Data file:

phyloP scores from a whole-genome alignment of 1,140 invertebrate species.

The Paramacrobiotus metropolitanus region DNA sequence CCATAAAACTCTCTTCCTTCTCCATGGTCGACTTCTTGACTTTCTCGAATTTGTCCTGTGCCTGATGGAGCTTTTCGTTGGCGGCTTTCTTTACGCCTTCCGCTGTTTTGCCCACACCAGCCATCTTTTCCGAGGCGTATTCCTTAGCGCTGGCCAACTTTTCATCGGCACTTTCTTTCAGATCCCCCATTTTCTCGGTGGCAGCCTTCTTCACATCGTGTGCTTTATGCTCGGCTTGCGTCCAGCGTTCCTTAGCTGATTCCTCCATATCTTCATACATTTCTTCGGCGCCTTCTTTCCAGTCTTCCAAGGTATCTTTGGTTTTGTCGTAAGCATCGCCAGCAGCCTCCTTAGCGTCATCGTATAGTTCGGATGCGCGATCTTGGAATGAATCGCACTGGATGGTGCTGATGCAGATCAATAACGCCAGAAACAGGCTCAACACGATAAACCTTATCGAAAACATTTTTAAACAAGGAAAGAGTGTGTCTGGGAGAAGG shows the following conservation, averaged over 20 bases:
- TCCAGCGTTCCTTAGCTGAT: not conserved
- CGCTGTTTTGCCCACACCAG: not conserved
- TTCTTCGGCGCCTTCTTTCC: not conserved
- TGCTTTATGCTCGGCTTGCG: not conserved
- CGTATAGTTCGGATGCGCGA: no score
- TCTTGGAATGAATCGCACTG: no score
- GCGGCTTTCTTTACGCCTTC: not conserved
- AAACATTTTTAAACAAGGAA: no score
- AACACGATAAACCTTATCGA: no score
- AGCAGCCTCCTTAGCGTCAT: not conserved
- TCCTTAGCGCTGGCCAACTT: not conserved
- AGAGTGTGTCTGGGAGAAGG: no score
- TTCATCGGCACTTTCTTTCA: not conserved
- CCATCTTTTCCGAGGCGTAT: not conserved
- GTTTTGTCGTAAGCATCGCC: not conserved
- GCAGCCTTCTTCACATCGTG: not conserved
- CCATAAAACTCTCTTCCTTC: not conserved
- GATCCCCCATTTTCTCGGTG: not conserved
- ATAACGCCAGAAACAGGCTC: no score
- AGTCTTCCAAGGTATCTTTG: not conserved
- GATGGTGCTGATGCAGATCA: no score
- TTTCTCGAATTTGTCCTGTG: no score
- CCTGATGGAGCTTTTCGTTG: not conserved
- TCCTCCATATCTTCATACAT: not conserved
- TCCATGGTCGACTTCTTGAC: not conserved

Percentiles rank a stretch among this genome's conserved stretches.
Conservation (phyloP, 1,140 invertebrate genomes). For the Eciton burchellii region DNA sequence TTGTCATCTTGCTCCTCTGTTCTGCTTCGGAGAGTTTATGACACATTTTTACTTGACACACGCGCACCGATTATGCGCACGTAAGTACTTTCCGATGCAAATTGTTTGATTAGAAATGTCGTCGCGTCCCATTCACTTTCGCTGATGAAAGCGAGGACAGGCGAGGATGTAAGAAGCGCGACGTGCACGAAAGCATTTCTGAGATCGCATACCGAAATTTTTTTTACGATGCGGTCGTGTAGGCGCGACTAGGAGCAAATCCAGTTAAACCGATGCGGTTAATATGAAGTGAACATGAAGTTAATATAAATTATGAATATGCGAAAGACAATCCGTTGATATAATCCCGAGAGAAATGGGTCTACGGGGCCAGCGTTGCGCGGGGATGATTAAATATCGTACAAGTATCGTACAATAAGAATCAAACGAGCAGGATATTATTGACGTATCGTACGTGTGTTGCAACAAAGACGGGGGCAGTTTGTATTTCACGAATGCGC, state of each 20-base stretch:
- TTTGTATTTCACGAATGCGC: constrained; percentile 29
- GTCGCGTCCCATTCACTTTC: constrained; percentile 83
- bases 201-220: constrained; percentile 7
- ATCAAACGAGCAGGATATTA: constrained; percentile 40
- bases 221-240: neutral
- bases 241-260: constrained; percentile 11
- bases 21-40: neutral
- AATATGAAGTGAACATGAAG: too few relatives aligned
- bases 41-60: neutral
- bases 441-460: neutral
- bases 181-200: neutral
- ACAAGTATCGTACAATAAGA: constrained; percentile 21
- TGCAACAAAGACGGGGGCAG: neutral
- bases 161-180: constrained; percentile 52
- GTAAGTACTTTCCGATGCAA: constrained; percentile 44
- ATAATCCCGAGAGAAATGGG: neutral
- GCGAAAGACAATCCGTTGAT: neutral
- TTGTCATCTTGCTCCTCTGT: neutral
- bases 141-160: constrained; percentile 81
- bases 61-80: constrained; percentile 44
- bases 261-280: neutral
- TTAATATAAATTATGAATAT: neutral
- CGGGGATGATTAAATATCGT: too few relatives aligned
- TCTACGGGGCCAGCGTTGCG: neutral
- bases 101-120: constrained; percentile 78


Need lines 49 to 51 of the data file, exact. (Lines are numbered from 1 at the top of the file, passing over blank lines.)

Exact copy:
- bases 61-80: constrained; percentile 44
- bases 261-280: neutral
- TTAATATAAATTATGAATAT: neutral